News and Almanac
Trout "spring thing" falls on Sunday this year
The opening day of catch-and-keep season at Missouri's four trout parks marks the arrival of spring for thousands of Missourians. And when the annual "spring thing" falls on a weekend, as it does this year, the crowds at trout parks swell.
The last time the season opener fell on Sunday was in 1992. Blue skies and unseasonably warm weather that day contributed to a record crowd of more than 12,000 tag-buying anglers, not to mention uncounted thousands of spectators, at Roaring River, Bennett Spring and Montauk state parks and the privately owned Maramec Spring Park.
Last year the event took place on Saturday, but frigid weather limited tag sales to a modest 11,000-plus.
Will this year's attendance set a new record? That depends on the weather.
To find out more about special opening-day events at trout parks, call:
- Roaring River StatePark near Cassville, (417) 847-2539.
- Bennett Spring State Park near Lebanon, (573) 532-3228.
- Montauk State Park near Licking, (573) 548-2201.
- Maramec Spring Park near St. James, (573) 265-7387.
A tip for those who plan to fish at trout parks on opening day: buy your permit ahead of time to avoid long lines at the parks March 1.
Prepare nest boxes now for summer guests
Songbirds will be winging their way back to Missouri soon in search of places to nest. You can make their work easier by getting nest boxes ready.
If you already have nest boxes, now is the time to remove last year's material, which can harbor bird parasites. Put a teaspoon of sulfur or cedar chips in each compartment to control mites and other pests.
Apply a fresh coat of paint or stain before putting the houses back up. Boxes should be up by March, when males of many bird species begin arriving to stake out territories.
Bluebirds, martins and other summer tenants will be glad you found such a useful project to cure your cabin fever.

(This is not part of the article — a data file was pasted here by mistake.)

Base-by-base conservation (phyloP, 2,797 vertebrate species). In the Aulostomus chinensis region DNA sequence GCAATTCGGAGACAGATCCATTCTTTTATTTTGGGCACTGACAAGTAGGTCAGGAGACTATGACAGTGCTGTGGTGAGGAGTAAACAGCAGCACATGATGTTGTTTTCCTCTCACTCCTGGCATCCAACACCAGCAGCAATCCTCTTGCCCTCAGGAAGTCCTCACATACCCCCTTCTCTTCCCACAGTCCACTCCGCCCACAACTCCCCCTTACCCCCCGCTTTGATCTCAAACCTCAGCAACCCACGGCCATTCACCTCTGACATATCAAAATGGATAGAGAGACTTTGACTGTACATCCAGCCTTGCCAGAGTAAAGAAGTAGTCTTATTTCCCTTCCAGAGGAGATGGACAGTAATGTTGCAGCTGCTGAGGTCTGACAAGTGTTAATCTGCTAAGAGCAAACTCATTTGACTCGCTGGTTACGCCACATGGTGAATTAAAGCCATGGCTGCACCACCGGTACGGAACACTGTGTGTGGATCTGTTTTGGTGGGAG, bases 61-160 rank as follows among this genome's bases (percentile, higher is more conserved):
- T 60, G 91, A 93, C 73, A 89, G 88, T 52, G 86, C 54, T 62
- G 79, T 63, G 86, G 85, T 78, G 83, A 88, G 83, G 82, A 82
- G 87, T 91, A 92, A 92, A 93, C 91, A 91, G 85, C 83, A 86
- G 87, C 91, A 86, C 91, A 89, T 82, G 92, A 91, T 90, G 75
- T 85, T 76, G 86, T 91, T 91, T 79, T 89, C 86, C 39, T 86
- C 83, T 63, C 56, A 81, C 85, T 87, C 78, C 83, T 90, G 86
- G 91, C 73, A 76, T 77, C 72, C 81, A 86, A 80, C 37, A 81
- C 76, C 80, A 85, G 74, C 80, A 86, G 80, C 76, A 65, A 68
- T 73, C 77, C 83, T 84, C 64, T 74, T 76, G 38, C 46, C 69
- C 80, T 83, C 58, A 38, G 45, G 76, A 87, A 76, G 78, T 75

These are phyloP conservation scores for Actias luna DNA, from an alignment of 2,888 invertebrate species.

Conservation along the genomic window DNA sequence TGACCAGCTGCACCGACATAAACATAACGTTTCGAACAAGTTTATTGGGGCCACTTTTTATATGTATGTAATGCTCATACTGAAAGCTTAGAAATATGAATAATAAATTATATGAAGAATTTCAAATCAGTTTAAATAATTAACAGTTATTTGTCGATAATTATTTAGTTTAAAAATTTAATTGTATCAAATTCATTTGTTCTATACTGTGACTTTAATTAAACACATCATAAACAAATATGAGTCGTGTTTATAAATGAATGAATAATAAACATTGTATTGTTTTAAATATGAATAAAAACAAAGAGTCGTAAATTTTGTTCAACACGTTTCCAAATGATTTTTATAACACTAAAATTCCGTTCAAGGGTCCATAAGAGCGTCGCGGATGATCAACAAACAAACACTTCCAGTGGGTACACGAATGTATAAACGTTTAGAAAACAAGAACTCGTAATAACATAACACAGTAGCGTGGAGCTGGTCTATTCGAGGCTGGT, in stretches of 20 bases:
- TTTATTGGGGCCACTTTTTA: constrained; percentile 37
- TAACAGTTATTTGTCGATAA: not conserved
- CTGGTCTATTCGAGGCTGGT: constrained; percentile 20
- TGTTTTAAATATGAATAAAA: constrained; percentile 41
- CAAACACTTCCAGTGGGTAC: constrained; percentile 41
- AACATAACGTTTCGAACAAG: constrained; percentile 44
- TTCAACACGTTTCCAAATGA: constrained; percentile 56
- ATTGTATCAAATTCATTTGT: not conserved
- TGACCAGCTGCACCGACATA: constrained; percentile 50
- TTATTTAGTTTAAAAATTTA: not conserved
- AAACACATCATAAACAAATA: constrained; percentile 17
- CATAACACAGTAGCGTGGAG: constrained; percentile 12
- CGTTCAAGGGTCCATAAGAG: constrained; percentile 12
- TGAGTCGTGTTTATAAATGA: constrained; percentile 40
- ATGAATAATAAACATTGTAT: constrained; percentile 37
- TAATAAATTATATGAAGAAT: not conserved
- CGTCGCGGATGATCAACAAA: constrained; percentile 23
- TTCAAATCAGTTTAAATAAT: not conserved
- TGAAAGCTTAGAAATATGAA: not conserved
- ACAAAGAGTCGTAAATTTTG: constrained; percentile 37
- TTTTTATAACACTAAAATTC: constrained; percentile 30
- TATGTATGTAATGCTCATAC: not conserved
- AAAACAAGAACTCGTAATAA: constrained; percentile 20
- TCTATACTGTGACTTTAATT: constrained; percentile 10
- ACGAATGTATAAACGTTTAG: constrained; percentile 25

The Conservation Department booklet Woodworking for Wildlife has plans for building nest boxes for birds from owls to chickadees. To receive a copy, write to Missouri Department of Conservation, Woodworking for Wildlife, P.O. Box 180, Jefferson City, MO 65102-0180.
Commission helps fund museum
The Conservation Commission recently voted to help fund the American National Fish and Wildlife Living Museum and Aquarium in Springfield.
"We've never before been presented with the opportunity to reach as many people with our conservation materials and message," said Conservation Commission Chairman Ron Stites. "Projected attendance for the first year alone is expected to be more than 1.2 million people. This will be a world class facility that shows Missouri truly leads the world in support of conservation."
The American National Fish and Wildlife Living Museum and Aquarium Foundation was established as a not-for-profit group to build and operate the museum. The museum is expected to cost an estimated $40 million and open its doors by January 2001.
Plans call for the museum to include wildlife in natural-looking habitat, including a stream with fish flowing into a lake. Outdoor heritage exhibits will highlight hunters' and anglers' conservation achievements.
"The quality and scope of the project assure us that both the state and the nation will benefit from this museum," said Conservation Department Director Jerry Conley. "The foundation directors are nationally known in conservation and academic fields. We have the opportunity to educate millions of visitors about early conservation efforts in Missouri and the importance of caring for fish, forests and wildlife into the next millennium."
The commission told the Conservation Department staff to negotiate a financial agreement with the museum foundation for funding the project. It stipulated that the agreement maximize return on the commission's investment.
The commission committed $2.5 million, with payments of $500,000 per year for five years to begin when the museum opens in 2001. The commission also has the option to extend payments for an additional 10 years for a total potential contribution of $7.5 million. In return, the museum foundation's board of directors pledged 12.5 percent of the museum's net operating revenues for projects directed by the Conservation Commission.
"This financial arrangement represents an excellent investment for our agency and for the state," said Conley. "The Conservation Department will play a highly visible role in planning and designing the educational component of the museum. When it draws visitors from around the world, more people than ever before will be exposed to the leadership role Missourians have played in support of conservation."